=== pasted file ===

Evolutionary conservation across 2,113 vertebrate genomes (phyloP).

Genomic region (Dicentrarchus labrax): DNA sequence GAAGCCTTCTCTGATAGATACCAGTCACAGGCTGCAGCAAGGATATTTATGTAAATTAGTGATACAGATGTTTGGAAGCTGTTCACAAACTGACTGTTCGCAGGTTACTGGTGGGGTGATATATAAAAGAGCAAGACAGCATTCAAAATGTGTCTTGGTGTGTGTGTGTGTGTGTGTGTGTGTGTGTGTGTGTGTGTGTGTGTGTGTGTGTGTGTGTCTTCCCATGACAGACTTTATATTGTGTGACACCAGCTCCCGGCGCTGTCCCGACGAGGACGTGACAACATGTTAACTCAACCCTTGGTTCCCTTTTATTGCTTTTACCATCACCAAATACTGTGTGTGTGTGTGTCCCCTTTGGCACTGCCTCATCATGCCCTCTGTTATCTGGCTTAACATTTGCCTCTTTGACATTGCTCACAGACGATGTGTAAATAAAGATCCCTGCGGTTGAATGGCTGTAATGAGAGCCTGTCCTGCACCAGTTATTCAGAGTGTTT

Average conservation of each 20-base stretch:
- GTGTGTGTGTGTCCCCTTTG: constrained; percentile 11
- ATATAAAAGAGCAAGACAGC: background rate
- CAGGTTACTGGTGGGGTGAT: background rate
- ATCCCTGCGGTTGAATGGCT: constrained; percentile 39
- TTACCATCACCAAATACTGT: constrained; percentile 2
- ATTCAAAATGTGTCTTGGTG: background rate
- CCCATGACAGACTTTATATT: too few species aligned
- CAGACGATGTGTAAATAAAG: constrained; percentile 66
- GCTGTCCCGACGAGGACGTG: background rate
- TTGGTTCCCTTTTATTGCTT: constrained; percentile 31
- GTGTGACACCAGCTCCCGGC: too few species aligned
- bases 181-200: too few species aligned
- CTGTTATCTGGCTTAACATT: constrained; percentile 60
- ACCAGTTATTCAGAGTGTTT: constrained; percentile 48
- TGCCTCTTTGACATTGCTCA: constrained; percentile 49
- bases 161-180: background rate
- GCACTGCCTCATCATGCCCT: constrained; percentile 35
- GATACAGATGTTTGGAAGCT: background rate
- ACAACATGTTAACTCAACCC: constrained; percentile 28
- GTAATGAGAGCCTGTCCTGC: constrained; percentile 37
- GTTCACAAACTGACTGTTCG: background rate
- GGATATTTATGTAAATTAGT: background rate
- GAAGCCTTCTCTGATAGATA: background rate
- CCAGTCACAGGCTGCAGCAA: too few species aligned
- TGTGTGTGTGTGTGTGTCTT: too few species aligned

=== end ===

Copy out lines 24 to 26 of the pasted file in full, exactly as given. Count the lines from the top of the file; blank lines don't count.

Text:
- GTTCACAAACTGACTGTTCG: background rate
- GGATATTTATGTAAATTAGT: background rate
- GAAGCCTTCTCTGATAGATA: background rate